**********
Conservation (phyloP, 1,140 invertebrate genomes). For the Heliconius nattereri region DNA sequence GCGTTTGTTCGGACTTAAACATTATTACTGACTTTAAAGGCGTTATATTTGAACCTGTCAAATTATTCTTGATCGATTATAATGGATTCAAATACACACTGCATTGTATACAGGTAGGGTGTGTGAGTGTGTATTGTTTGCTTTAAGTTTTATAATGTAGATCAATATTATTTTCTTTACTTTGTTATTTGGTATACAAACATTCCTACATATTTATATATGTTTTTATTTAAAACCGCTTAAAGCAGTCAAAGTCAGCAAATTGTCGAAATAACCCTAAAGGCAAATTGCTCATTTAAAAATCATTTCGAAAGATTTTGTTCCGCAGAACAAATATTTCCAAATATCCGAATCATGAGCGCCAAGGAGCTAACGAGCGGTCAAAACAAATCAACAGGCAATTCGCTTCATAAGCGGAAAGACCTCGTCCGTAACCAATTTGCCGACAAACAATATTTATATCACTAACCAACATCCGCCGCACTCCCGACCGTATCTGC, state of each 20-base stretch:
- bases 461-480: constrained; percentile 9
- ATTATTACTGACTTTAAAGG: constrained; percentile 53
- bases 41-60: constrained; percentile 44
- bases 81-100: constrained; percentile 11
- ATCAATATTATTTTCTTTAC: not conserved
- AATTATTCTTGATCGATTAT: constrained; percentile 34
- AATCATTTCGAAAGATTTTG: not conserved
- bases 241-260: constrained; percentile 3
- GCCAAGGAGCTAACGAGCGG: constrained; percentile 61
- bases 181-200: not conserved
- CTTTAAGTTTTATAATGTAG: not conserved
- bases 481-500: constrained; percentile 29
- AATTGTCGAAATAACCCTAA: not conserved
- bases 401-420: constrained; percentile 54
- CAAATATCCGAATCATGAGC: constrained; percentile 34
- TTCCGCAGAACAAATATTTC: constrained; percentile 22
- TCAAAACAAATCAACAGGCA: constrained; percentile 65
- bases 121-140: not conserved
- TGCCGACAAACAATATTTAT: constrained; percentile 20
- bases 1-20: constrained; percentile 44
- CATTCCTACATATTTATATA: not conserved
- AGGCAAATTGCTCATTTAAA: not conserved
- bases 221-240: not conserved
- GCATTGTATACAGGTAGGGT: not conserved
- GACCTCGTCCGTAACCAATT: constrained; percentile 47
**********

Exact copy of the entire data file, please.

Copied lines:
Conservation (phyloP, 1,140 invertebrate genomes). For the Heliconius nattereri region DNA sequence GCGTTTGTTCGGACTTAAACATTATTACTGACTTTAAAGGCGTTATATTTGAACCTGTCAAATTATTCTTGATCGATTATAATGGATTCAAATACACACTGCATTGTATACAGGTAGGGTGTGTGAGTGTGTATTGTTTGCTTTAAGTTTTATAATGTAGATCAATATTATTTTCTTTACTTTGTTATTTGGTATACAAACATTCCTACATATTTATATATGTTTTTATTTAAAACCGCTTAAAGCAGTCAAAGTCAGCAAATTGTCGAAATAACCCTAAAGGCAAATTGCTCATTTAAAAATCATTTCGAAAGATTTTGTTCCGCAGAACAAATATTTCCAAATATCCGAATCATGAGCGCCAAGGAGCTAACGAGCGGTCAAAACAAATCAACAGGCAATTCGCTTCATAAGCGGAAAGACCTCGTCCGTAACCAATTTGCCGACAAACAATATTTATATCACTAACCAACATCCGCCGCACTCCCGACCGTATCTGC, state of each 20-base stretch:
- bases 461-480: constrained; percentile 9
- ATTATTACTGACTTTAAAGG: constrained; percentile 53
- bases 41-60: constrained; percentile 44
- bases 81-100: constrained; percentile 11
- ATCAATATTATTTTCTTTAC: not conserved
- AATTATTCTTGATCGATTAT: constrained; percentile 34
- AATCATTTCGAAAGATTTTG: not conserved
- bases 241-260: constrained; percentile 3
- GCCAAGGAGCTAACGAGCGG: constrained; percentile 61
- bases 181-200: not conserved
- CTTTAAGTTTTATAATGTAG: not conserved
- bases 481-500: constrained; percentile 29
- AATTGTCGAAATAACCCTAA: not conserved
- bases 401-420: constrained; percentile 54
- CAAATATCCGAATCATGAGC: constrained; percentile 34
- TTCCGCAGAACAAATATTTC: constrained; percentile 22
- TCAAAACAAATCAACAGGCA: constrained; percentile 65
- bases 121-140: not conserved
- TGCCGACAAACAATATTTAT: constrained; percentile 20
- bases 1-20: constrained; percentile 44
- CATTCCTACATATTTATATA: not conserved
- AGGCAAATTGCTCATTTAAA: not conserved
- bases 221-240: not conserved
- GCATTGTATACAGGTAGGGT: not conserved
- GACCTCGTCCGTAACCAATT: constrained; percentile 47